Published: April 26, 2021 By

Graphic showing the LEGO bricks and wave formsCover image showing the LEGO beam, a simulation illustrating a localized mode (vibrations localized at the left boundary), and the measured "Butterfly" spectrum.

Researchers at CU Boulder are using LEGO bricks to study and simply illustrate the general dynamics and topology of metastructures and metamaterials. 

Metastructures are structural components that include multiple materials arranged to achieve unique properties, such as increased strength and stiffness or the ability to localize or confine vibrations to certain areas.

The work was recently published in Applied Physics Letters and is being led out of the Ruzzene Lab within the Paul M. Rady Department of Mechanical Engineering. PhD candidate Matheus Inguaggiato Nora Rosa is the first author on the paper, which was featured on the cover of the journal and earned other extended coverage from the publisher.

We asked Rosa about the work, connections to the field of quantum and questions that are still to be answered going forward. 

Question: How would you describe the work and results of this paper? What are the applications in the real world?
Answer: The work considers the vibrations of elastic beams and the use of toy LEGO attachments to investigate the behavior of quasi-crystalline matter. The behavior includes the ability to induce "vibration localization" – essentially confining the energy of vibrations in a specific region of the structure. These concepts might be useful in engineering scenarios associated with vibration attenuation, noise control and energy harvesting, for example. 

The LEGO bricks allow us to explore this complex concept with ease. Each LEGO is adjusted to a different height, tuned to a different frequency, according to a prescribed modulation. Because we can change and move these bricks easily, we can quickly explore the parameter space of the modulation, running several experiments to map the "Hofstadter butterfly" spectral pattern. This is a pattern that was originally proposed in the quantum world.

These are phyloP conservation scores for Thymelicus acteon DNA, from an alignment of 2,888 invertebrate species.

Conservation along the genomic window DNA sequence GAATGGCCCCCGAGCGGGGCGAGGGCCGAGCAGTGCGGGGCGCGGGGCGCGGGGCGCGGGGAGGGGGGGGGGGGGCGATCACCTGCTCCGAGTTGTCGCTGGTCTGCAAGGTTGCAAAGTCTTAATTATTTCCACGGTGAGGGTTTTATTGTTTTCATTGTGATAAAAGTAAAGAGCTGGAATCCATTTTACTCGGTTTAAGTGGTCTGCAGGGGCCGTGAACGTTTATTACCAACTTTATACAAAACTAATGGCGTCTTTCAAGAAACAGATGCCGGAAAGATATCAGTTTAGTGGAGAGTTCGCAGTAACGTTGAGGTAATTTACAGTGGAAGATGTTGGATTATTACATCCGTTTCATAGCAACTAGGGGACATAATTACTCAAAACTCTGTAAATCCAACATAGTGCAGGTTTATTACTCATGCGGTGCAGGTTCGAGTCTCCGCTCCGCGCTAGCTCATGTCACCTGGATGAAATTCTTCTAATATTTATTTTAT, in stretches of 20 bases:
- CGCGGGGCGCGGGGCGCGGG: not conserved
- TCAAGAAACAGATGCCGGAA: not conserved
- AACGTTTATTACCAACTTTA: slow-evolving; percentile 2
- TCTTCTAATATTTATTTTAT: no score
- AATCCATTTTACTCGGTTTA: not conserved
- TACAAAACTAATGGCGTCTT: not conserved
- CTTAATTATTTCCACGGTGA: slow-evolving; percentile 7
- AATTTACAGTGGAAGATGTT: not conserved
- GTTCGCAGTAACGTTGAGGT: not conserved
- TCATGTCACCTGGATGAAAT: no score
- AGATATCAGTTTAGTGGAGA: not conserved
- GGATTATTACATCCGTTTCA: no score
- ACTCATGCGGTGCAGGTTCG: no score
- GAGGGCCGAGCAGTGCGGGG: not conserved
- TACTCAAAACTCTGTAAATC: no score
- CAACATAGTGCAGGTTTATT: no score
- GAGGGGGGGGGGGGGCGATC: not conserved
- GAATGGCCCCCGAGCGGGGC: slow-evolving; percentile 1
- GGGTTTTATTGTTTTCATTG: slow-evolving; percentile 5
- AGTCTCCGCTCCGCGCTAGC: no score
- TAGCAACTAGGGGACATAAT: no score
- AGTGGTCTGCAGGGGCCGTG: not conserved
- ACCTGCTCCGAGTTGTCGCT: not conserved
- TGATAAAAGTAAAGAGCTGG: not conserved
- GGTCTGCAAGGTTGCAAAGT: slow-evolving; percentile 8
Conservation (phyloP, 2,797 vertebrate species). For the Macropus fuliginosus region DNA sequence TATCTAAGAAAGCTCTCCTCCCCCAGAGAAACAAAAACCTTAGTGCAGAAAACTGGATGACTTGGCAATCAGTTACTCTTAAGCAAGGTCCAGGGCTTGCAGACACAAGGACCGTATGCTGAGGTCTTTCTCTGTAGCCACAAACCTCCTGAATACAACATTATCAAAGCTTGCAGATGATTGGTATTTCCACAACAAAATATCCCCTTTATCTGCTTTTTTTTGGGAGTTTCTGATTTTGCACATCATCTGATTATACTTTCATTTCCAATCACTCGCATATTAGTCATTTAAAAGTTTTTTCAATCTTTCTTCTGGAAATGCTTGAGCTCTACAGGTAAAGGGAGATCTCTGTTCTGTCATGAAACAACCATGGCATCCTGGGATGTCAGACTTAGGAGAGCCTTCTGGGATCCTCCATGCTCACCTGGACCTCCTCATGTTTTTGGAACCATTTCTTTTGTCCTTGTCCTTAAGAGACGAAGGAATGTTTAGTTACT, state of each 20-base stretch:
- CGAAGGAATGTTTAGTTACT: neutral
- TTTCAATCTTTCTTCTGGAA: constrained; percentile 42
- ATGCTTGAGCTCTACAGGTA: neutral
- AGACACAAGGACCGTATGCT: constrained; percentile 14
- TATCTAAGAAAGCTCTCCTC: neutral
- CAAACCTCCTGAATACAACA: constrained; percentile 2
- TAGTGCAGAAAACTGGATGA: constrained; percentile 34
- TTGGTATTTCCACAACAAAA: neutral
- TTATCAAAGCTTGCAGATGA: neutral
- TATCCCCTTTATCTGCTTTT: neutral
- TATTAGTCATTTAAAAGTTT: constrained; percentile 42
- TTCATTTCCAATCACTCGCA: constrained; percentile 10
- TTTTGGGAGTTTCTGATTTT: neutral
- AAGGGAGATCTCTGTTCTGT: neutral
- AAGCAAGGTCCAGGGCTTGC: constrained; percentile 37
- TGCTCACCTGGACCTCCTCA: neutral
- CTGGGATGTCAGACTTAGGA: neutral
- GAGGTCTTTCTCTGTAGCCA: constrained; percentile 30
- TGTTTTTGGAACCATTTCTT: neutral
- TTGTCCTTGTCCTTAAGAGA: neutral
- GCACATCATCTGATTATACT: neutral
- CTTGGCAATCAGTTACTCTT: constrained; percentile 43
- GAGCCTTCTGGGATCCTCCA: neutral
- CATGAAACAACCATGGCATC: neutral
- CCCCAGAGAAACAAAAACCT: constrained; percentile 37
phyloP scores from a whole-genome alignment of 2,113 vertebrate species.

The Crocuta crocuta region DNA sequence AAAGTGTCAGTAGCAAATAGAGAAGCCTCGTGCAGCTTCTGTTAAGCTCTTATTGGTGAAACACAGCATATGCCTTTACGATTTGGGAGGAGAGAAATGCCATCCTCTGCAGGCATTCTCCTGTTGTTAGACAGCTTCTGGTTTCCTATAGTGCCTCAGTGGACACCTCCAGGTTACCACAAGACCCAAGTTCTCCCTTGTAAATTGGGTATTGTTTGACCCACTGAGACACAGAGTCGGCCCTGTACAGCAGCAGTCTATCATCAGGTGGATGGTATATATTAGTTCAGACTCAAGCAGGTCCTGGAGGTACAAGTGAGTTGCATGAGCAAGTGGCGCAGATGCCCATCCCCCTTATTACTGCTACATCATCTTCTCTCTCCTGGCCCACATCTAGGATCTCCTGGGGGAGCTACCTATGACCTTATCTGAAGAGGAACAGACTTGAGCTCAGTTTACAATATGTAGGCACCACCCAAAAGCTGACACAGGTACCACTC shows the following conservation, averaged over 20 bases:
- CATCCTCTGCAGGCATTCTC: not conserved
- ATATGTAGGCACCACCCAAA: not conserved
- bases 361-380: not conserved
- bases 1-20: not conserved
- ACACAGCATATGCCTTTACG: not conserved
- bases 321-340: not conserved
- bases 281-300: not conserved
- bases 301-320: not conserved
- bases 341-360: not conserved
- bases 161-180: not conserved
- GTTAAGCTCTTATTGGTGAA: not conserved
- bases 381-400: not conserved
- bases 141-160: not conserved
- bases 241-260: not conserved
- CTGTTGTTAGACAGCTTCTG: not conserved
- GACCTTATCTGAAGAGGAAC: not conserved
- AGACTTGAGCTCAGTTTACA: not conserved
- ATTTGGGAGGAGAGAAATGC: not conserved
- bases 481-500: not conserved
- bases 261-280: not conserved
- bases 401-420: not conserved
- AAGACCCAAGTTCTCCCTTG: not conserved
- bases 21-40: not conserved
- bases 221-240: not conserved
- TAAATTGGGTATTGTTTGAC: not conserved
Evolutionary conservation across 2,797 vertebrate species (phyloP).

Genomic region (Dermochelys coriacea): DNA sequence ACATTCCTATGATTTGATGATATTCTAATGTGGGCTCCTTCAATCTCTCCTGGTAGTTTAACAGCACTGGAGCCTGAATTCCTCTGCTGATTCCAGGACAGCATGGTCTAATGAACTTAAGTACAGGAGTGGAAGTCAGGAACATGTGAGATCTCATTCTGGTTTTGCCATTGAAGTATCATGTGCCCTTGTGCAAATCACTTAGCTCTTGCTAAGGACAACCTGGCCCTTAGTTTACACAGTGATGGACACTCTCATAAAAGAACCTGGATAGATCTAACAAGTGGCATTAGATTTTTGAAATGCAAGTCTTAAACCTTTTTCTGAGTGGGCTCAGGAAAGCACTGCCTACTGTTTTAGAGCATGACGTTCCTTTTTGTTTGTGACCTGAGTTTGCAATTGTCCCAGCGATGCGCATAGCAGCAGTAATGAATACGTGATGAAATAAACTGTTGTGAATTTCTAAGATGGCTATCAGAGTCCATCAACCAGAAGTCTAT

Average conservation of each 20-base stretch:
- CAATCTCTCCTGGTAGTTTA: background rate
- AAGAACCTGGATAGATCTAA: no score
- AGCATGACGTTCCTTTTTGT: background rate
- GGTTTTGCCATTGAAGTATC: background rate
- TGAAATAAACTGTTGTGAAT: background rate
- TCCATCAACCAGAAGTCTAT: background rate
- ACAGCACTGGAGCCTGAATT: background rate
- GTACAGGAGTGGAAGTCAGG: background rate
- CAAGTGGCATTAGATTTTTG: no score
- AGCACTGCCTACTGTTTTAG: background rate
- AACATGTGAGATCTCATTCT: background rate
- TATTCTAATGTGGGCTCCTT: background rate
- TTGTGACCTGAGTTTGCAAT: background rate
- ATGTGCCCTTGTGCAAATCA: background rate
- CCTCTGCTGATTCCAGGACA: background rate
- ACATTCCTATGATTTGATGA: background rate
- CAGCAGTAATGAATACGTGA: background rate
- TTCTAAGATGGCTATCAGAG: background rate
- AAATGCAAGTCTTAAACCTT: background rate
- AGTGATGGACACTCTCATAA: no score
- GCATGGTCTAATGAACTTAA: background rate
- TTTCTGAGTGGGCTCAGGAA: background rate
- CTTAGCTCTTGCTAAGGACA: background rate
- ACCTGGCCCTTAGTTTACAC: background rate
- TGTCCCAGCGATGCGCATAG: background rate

Q: Can you expand on that aspect? How does this work apply to the field of quantum?
A: This study shows an intricate pattern that resembles the "Hofstadter butterfly." It was originally illustrated in the 1970s in the context of electrons exposed to a magnetic field. Hence, such elastic platforms using LEGO pieces like ours may be useful to explore multiple physical phenomena similar to phenomena that were originally proposed in the quantum realm.

The fact that this is done using LEGOs opens very intriguing opportunities, because one could illustrate these phenomena for education purposes and even for students maybe in high school or even lower grades.

Q: Is this a research topic or area you were interested in before coming to CU Boulder? 
A: It is indeed! The field of metamaterials is particularly interesting to me because it unites two big motivations for research: fundamental science and applications. In terms of applications, this work could be extended to powerlines, for example, which are effectively vibrating strings supported by poles placed at regular intervals. If we can support them according to strategies inspired by this work, they could vibrate a lot less, thus causing less concerns about their structural reliability. 

As a mechanical engineering student who was also passionate about physics, those kinds of challenges, problems and applications were precisely what I was looking for.

Q: Is that why you ultimately choose to work in Professor Massimo Ruzzene's group?
A: Yes! I actually began my research on metamaterials while an undergraduate student at the University of Campinas (UNICAMP) in Brazil. I then quickly learned about Ruzzene's group as one of the top in the world in this field and was happy when I later found a position with them. I am also grateful to José R.F. Arruda, my undergraduate research advisor, who introduced me to the field and promoted the connection with the Ruzzene Group.

Q: What research questions are still to be answered after this paper?
A: I believe our greatest motivation for moving forward is to explore two-dimensional domains where higher dimensional topological physics phenomena may be explored. Similar to the present work, we plan on employing LEGOs on a two-dimensional arrangement for that purpose.  

"Exploring topology of 1D quasiperiodic metastructures through modulated LEGO resonators" was supported by the National Science Foundation (NSF) through Grant No. EFRI 1741685 and from the Army Research office through Grant No. W911NF-18-1-0036. Other CU Boulder authors on the work include Massimo Ruzzene and Yuning Guo.